Our preliminary data looking at forced aspiration of gastric juice has shown significant elevations in alveolar TNF-a and IL-6 levels as compared to baseline values. Acid aspiration injury has been shown to result in a rise in systemic TNF levels, 12 however our study is the first to look at alveolar cytokine levels in this type of injury. The baseline levels of TNF-a and IL-6 were slightly different between the study group and control group. This may be related to subtle differences in anesthesia levels. These differences are insignificant when compared to the changes noted with gastric juice aspiration. The rise in IL-6 with saline aspiration in the control group may indicate IL-6 is a more sensitive marker. Once again the rise in BAL IL-6 levels was significantly greater with gastric juice aspiration as compared to saline aspiration. The association between BAL cytokine levels and gastric juice aspiration is based upon a relative change in levels rather than exact numbers as our standardization curves were based upon human cytokines provided with the ELISA kits. We would have to assume 100 % cross reactivity to rely on exact numbers. Stated differently the ELISA kits rely on light absorption at a particular wavelength. The exact levels of specific cytokines are based upon extrapolation from a standardized curve plotted using known levels of human cytokines. If we were checking for human cytokine levels the extrapolation along this standard curve would be exact, however we are sampling porcine cytokines using the human cytokine derived standard curve. We assume a large degree of cross reactivity although some degree of error may be present. This error should be inherently negated as we used each animal as its own control at baseline. Further the change in relative values as compared to baseline and saline aspiration is clear.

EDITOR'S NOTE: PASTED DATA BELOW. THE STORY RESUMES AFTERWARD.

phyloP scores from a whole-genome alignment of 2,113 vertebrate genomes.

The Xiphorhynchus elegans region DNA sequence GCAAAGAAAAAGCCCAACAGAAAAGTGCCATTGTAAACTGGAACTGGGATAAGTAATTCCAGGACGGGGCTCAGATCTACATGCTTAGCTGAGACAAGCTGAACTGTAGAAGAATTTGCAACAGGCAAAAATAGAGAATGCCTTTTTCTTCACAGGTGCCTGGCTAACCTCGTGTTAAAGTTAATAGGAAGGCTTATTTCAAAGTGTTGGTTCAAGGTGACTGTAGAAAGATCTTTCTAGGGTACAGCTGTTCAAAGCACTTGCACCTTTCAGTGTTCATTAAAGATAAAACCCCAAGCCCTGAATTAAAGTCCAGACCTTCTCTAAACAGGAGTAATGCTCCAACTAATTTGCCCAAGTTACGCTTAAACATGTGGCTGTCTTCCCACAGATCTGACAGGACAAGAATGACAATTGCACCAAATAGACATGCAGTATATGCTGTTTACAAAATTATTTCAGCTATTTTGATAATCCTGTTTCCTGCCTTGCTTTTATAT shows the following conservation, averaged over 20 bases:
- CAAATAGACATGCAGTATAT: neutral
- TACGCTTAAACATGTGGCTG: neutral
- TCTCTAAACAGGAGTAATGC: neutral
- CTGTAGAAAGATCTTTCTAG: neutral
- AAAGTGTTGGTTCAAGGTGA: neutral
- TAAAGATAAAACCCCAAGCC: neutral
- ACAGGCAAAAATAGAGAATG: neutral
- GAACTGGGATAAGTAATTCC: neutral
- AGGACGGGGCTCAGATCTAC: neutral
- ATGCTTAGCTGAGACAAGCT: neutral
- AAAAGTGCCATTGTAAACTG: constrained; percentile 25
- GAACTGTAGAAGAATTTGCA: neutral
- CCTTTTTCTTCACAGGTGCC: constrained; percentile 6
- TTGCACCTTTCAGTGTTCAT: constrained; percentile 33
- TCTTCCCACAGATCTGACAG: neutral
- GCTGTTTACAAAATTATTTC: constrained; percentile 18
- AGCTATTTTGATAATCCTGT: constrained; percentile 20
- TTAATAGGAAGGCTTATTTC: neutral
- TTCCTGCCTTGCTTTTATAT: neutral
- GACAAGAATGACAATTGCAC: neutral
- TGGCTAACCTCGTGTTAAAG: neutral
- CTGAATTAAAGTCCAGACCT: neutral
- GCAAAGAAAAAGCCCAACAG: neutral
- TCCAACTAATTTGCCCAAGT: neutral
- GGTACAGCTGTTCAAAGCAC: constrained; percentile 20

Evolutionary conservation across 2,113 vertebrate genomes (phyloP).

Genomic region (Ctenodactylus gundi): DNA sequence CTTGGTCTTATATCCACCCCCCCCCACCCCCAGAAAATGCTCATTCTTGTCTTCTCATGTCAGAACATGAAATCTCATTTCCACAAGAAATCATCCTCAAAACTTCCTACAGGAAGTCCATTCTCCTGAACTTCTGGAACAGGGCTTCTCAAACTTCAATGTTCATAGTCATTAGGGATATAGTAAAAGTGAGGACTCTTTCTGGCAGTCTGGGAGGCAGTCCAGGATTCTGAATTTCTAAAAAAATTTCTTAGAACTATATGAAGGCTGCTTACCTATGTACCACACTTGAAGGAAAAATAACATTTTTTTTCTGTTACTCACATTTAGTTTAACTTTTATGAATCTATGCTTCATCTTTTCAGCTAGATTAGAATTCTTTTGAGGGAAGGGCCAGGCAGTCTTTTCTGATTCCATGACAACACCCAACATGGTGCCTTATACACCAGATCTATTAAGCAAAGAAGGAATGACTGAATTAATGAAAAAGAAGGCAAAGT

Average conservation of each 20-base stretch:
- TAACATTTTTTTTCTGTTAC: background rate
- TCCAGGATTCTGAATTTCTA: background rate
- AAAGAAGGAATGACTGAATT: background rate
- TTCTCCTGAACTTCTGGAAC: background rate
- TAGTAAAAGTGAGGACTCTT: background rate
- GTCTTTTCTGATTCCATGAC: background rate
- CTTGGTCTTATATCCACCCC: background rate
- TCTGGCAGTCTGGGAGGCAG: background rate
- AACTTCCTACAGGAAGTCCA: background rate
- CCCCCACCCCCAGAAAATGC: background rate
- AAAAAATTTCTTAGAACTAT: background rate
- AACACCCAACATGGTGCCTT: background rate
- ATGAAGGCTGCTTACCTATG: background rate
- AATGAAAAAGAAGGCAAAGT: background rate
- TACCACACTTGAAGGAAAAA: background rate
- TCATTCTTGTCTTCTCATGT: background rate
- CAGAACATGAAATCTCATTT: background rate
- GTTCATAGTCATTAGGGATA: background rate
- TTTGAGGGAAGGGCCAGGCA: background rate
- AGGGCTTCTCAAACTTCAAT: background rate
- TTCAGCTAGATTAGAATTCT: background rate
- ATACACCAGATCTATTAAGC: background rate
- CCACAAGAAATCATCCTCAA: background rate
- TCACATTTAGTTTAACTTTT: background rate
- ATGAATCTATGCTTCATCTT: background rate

Another shortcoming of this data is that relative changes are clinically difficult to use as most injury does not announce itself before arrival. This is a common problem with using animal models to extrapolate to the patient's condition. However this problem may be overcome in certain high risk patients by obtaining baseline levels at initiation of mechanical ventilation. Then if a patient is subsequently suspected of having aspirated, a repeat BAL can be performed and subsequent cytokine levels can be checked for elevation. There may be other problems associated with using such sensitive markers as cytokine levels. Alveolar cytokine levels have been shown to be elevated early (at 60 minutes) in relation to injury by high volume high pressure ventilation 11. Since alveolar cytokine changes may be associated with ventilator changes this may pose a problem in the mechanically ventilated patient in whom we are trying to detect significant aspiration. Early elevations in alveolar cytokine levels were seen in preliminary data studying various ventilator modalities by our group as well 18 although the persistence of these changes over time is unclear.
Such an early rise in BAL cytokine levels has been seen in high risk human populations and this has been shown by several groups to be a predictive of subsequent severe lung injury 16,17. The potential benefit of early detection of significant aspiration injury is that intervention (resuscitation and supportive therapy) can be more aggressive and focused. Further histologic studies of injury classification and delineation studies of the relationship between cytokine elevation and lung injury are needed.
Akella Chendrasekhar MD
Department of Surgery Education
Iowa Methodist Medical Center
1221 Pleasant st, Suite 550
Des Moines, IA 50309